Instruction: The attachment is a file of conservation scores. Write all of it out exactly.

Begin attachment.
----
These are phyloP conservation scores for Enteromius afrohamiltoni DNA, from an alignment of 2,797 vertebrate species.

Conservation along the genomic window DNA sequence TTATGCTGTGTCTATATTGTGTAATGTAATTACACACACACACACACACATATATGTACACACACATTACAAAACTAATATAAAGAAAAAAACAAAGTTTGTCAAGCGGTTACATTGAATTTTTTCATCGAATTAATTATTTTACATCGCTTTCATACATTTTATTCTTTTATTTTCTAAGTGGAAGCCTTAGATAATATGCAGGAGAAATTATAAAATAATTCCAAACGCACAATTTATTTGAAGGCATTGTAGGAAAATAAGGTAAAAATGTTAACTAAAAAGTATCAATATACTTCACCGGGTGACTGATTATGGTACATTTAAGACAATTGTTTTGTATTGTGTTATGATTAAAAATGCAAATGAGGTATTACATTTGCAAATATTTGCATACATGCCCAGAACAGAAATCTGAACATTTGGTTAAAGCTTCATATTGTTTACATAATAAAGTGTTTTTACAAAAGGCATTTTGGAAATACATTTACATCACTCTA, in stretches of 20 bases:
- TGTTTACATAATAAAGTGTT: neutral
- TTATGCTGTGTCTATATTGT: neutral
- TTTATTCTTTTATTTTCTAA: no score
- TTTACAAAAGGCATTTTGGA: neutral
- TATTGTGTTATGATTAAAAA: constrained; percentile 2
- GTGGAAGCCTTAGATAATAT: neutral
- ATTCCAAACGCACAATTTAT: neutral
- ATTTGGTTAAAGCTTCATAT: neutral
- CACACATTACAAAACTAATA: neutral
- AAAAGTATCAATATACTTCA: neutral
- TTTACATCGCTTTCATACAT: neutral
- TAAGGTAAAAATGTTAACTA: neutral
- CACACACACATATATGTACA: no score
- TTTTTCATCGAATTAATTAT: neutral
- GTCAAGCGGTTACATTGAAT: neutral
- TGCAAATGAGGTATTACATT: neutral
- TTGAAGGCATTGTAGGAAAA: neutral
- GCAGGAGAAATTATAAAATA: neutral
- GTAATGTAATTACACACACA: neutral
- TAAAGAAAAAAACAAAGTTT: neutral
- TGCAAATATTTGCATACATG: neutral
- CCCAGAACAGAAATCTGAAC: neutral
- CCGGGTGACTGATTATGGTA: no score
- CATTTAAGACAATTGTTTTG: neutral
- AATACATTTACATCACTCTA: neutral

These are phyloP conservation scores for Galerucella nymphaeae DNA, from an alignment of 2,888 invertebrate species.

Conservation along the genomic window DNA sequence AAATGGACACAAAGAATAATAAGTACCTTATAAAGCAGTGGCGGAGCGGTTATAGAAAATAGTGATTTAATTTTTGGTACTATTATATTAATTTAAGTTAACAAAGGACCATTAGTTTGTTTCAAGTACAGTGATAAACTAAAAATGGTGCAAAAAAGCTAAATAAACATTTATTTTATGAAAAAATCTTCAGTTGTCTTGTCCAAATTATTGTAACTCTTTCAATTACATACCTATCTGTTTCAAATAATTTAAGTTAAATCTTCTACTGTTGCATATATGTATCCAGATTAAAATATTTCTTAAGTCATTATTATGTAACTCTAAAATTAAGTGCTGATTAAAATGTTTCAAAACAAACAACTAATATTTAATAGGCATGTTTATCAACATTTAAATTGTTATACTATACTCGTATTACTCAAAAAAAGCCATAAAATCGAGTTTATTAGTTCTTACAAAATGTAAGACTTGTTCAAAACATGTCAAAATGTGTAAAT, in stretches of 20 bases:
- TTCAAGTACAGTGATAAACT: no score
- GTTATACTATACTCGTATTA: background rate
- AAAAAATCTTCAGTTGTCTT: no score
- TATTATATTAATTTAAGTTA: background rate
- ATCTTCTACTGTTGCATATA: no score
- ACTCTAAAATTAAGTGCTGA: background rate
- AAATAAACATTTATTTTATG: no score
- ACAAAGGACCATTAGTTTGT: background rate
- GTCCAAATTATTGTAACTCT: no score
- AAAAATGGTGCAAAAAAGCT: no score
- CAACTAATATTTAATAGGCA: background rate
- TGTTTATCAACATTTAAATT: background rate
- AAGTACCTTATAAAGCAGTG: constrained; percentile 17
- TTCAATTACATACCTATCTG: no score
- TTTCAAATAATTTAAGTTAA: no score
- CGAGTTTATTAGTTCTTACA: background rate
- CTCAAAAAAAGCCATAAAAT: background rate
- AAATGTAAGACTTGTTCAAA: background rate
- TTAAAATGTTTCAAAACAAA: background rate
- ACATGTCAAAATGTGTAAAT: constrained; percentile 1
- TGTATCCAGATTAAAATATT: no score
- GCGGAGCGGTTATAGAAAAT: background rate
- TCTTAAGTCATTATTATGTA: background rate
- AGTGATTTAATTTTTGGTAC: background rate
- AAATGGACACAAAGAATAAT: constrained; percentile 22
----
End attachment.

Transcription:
These are phyloP conservation scores for Enteromius afrohamiltoni DNA, from an alignment of 2,797 vertebrate species.

Conservation along the genomic window DNA sequence TTATGCTGTGTCTATATTGTGTAATGTAATTACACACACACACACACACATATATGTACACACACATTACAAAACTAATATAAAGAAAAAAACAAAGTTTGTCAAGCGGTTACATTGAATTTTTTCATCGAATTAATTATTTTACATCGCTTTCATACATTTTATTCTTTTATTTTCTAAGTGGAAGCCTTAGATAATATGCAGGAGAAATTATAAAATAATTCCAAACGCACAATTTATTTGAAGGCATTGTAGGAAAATAAGGTAAAAATGTTAACTAAAAAGTATCAATATACTTCACCGGGTGACTGATTATGGTACATTTAAGACAATTGTTTTGTATTGTGTTATGATTAAAAATGCAAATGAGGTATTACATTTGCAAATATTTGCATACATGCCCAGAACAGAAATCTGAACATTTGGTTAAAGCTTCATATTGTTTACATAATAAAGTGTTTTTACAAAAGGCATTTTGGAAATACATTTACATCACTCTA, in stretches of 20 bases:
- TGTTTACATAATAAAGTGTT: neutral
- TTATGCTGTGTCTATATTGT: neutral
- TTTATTCTTTTATTTTCTAA: no score
- TTTACAAAAGGCATTTTGGA: neutral
- TATTGTGTTATGATTAAAAA: constrained; percentile 2
- GTGGAAGCCTTAGATAATAT: neutral
- ATTCCAAACGCACAATTTAT: neutral
- ATTTGGTTAAAGCTTCATAT: neutral
- CACACATTACAAAACTAATA: neutral
- AAAAGTATCAATATACTTCA: neutral
- TTTACATCGCTTTCATACAT: neutral
- TAAGGTAAAAATGTTAACTA: neutral
- CACACACACATATATGTACA: no score
- TTTTTCATCGAATTAATTAT: neutral
- GTCAAGCGGTTACATTGAAT: neutral
- TGCAAATGAGGTATTACATT: neutral
- TTGAAGGCATTGTAGGAAAA: neutral
- GCAGGAGAAATTATAAAATA: neutral
- GTAATGTAATTACACACACA: neutral
- TAAAGAAAAAAACAAAGTTT: neutral
- TGCAAATATTTGCATACATG: neutral
- CCCAGAACAGAAATCTGAAC: neutral
- CCGGGTGACTGATTATGGTA: no score
- CATTTAAGACAATTGTTTTG: neutral
- AATACATTTACATCACTCTA: neutral

These are phyloP conservation scores for Galerucella nymphaeae DNA, from an alignment of 2,888 invertebrate species.

Conservation along the genomic window DNA sequence AAATGGACACAAAGAATAATAAGTACCTTATAAAGCAGTGGCGGAGCGGTTATAGAAAATAGTGATTTAATTTTTGGTACTATTATATTAATTTAAGTTAACAAAGGACCATTAGTTTGTTTCAAGTACAGTGATAAACTAAAAATGGTGCAAAAAAGCTAAATAAACATTTATTTTATGAAAAAATCTTCAGTTGTCTTGTCCAAATTATTGTAACTCTTTCAATTACATACCTATCTGTTTCAAATAATTTAAGTTAAATCTTCTACTGTTGCATATATGTATCCAGATTAAAATATTTCTTAAGTCATTATTATGTAACTCTAAAATTAAGTGCTGATTAAAATGTTTCAAAACAAACAACTAATATTTAATAGGCATGTTTATCAACATTTAAATTGTTATACTATACTCGTATTACTCAAAAAAAGCCATAAAATCGAGTTTATTAGTTCTTACAAAATGTAAGACTTGTTCAAAACATGTCAAAATGTGTAAAT, in stretches of 20 bases:
- TTCAAGTACAGTGATAAACT: no score
- GTTATACTATACTCGTATTA: background rate
- AAAAAATCTTCAGTTGTCTT: no score
- TATTATATTAATTTAAGTTA: background rate
- ATCTTCTACTGTTGCATATA: no score
- ACTCTAAAATTAAGTGCTGA: background rate
- AAATAAACATTTATTTTATG: no score
- ACAAAGGACCATTAGTTTGT: background rate
- GTCCAAATTATTGTAACTCT: no score
- AAAAATGGTGCAAAAAAGCT: no score
- CAACTAATATTTAATAGGCA: background rate
- TGTTTATCAACATTTAAATT: background rate
- AAGTACCTTATAAAGCAGTG: constrained; percentile 17
- TTCAATTACATACCTATCTG: no score
- TTTCAAATAATTTAAGTTAA: no score
- CGAGTTTATTAGTTCTTACA: background rate
- CTCAAAAAAAGCCATAAAAT: background rate
- AAATGTAAGACTTGTTCAAA: background rate
- TTAAAATGTTTCAAAACAAA: background rate
- ACATGTCAAAATGTGTAAAT: constrained; percentile 1
- TGTATCCAGATTAAAATATT: no score
- GCGGAGCGGTTATAGAAAAT: background rate
- TCTTAAGTCATTATTATGTA: background rate
- AGTGATTTAATTTTTGGTAC: background rate
- AAATGGACACAAAGAATAAT: constrained; percentile 22